Sasha Borissenko: The trauma and privilege of buying property


Being a huge history buff, and the child of immigrant parents, I always secretly thought I would thrive in a global crisis. Without wanting to undermine the extreme tragedy and sadness that has plagued the world over, it is with complete astonishment that at the age of 32, and without help that I settled on purchasing an apartment last week with my friend and flatmate. Let’s not get ahead of ourselves, it’s 52 square metres.

It all started a week before Christmas, our landlords – corporate lawyers living in London – wanted to sell, leaving us until February 6 to find a new home. Having lived in most cities in New Zealand, I couldn’t stomach moving a 20th time. And there’s nothing as unsettling as being uprooted at the drop of a hat. Real Estate advertisements reflect the tragedy of the housing crisis – where “Great Investment Opportunity” takes precedence over, say, “This Could Be Your Dream Home”. I could go on.

What’s more upsetting is that I realised it would cost less to have a mortgage per week than to pay rent. Friends and family were sceptical – how long had we been friends? What if things were to go south? How tight-knit could a property share agreement really be? It was perhaps mad, but my flatmate and I thought taking the plunge was the most practical and cost-effective solution. We could live as we were, enter the housing market, and paint the walls in the process. I could even get a corgi. To my horror, I had become a capitalist overnight.

But first, I had some Googling to do. What on earth did unconditional mean? What exactly was a LIM report and why did I need to possibly pay for it? And why was my legal training of absolutely no help? Needless to say, the process was gruelling. We were lambs to the slaughter. While buying privately meant the vendors could avoid real estate fees, the hassle of repairs or maintenance, and having tenants right up until settlement, we were under no illusion that there was no way we could compete with richie-poos on the open market. The vendors could get possibly $50,000 more but were not capitalists, they said.

So we had the apartment in the bag, but no money. Two mortgage brokers said the dream was entirely unfeasible. I was a contractor for just six months and no bank would want to touch me, and the combination of savings and Kiwisaver meant we had a deposit of 15 per cent. We were short of what felt like a million dollars.

The Ardern Government was no help either, as despite being first-home buyers, we didn’t qualify for a first-home grant because there’s no possible way you can purchase a house within the regional house price cap. Under the current rules older properties in Auckland and Queenstown can be no more than $600,000, or $500,000 if you’re in Wellington or Christchurch.

The caps are a bit rich seeing as median house prices in Auckland and Wellington are almost a million dollars. To further qualify you must make no more than $85,000 a year. It’s a Catch-22 insofar as if you may qualify for the first-home buyer scheme but may not make enough to qualify for a mortgage.

Just last week Ardern announced plans to “tilt the playing field” towards first-home buyers. “No one wants to live in a country where the only way that you can move into your own home is if your parents can help you,” she said. Grant Robertson will be announcing a series of measures, starting with moves to control demand this month. Too little, too late, my friend.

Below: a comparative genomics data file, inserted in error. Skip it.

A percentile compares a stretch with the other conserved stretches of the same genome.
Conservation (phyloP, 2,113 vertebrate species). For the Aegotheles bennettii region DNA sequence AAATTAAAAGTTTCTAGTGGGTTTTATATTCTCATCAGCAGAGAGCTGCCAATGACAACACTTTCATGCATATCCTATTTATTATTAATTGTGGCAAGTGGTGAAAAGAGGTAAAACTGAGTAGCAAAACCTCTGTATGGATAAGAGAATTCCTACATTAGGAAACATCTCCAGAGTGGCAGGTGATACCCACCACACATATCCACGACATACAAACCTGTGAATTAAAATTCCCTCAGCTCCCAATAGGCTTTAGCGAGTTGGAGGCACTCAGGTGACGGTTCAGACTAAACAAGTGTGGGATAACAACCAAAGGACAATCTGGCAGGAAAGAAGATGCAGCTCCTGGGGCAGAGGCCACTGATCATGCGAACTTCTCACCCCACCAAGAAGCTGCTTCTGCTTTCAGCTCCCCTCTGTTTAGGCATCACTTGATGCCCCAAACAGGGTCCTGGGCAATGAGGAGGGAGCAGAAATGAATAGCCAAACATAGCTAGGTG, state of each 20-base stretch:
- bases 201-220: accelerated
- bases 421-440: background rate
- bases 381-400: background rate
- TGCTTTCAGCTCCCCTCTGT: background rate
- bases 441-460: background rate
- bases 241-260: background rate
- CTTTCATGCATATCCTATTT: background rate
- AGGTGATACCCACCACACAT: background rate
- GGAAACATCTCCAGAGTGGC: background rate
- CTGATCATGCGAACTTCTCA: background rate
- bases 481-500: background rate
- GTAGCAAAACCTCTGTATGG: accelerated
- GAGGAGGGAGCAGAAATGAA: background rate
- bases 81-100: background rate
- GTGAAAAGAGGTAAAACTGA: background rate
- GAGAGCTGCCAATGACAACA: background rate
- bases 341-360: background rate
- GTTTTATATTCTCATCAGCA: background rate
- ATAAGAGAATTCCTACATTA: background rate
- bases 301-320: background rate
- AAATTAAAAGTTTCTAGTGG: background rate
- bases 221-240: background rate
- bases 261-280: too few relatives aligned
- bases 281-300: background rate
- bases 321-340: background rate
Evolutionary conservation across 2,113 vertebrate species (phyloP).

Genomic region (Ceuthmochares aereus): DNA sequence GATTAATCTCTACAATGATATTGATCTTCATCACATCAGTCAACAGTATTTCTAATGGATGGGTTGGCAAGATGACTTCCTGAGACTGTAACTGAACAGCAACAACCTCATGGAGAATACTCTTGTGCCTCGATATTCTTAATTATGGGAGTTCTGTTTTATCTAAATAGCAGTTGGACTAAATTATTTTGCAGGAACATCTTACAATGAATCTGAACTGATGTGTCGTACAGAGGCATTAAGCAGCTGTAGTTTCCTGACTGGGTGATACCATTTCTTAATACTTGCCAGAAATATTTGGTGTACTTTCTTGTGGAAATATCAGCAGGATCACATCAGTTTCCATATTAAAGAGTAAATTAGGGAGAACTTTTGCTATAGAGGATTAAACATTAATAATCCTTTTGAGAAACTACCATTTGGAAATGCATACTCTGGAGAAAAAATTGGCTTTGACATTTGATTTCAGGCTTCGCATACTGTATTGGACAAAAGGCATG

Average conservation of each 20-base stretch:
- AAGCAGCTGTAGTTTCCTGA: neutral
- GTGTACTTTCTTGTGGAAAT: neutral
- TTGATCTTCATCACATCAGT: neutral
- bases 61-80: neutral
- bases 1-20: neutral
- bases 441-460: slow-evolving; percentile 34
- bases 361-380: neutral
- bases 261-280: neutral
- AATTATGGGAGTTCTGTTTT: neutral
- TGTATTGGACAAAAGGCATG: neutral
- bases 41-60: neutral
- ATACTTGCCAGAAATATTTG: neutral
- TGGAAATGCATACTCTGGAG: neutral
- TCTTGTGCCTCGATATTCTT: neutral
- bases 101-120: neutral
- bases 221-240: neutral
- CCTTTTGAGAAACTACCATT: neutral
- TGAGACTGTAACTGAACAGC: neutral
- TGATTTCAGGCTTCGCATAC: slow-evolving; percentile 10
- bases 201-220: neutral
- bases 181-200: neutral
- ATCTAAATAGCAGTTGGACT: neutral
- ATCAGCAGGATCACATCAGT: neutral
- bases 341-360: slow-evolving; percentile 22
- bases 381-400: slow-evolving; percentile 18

[As an aside, at every point in the process I was asked whether I was a member of “bank of mum and dad”. It seemed more surprising – given the current climate – that receiving help from wealthy parents was not an option. It means only the wealthy few can own property, which explains why the rate of homeownership has fallen to 65 per cent. Census data shows it’s the lowest rate since 1951.]

It was all looking rather unrealistic until we met mortgage-broker and former Hurricane rugby player Bernie Upton. Dear Bernie. Not only was he delicious in every sense of the word, he was helpful, clear, informative, and had no issue creating miracles when it came to securing a mortgage. Two weeks passed – a lot of emotional drinking ensued – and we were almost in the clear. It was happening. And then it wasn’t.

A desktop evaluation (I still don’t know what this is) came back almost $100,000 over the asking price, but the valuation-in-person fell $20k short of the asking price. It meant the bank would only loan up to the valued amount, leaving us to beg, borrow, or steal $20,000. After a month of bureaucracy, hopes, and dreams, it was over, and it was brutal. I don’t think my heart could take putting an offer on a house in the open market and losing out.

It is here where I would like to take this opportunity to thank all of the staff at the Otago University Law Faculty who provided me with the tools to fight tooth-and-nail and to create a sound business case as to why the valuation was flawed. One million phone calls and a bucket-load of tears later, the valuer came through. And that was that. I gave birth. I mean, I purchased an apartment.

Ultimately, it’s a sad reality to have gone through what was a horrible and emotionally draining process, but to be privileged enough to have been able to do so. Shakespeare put it best: “Something is rotten in the state of Denmark.”

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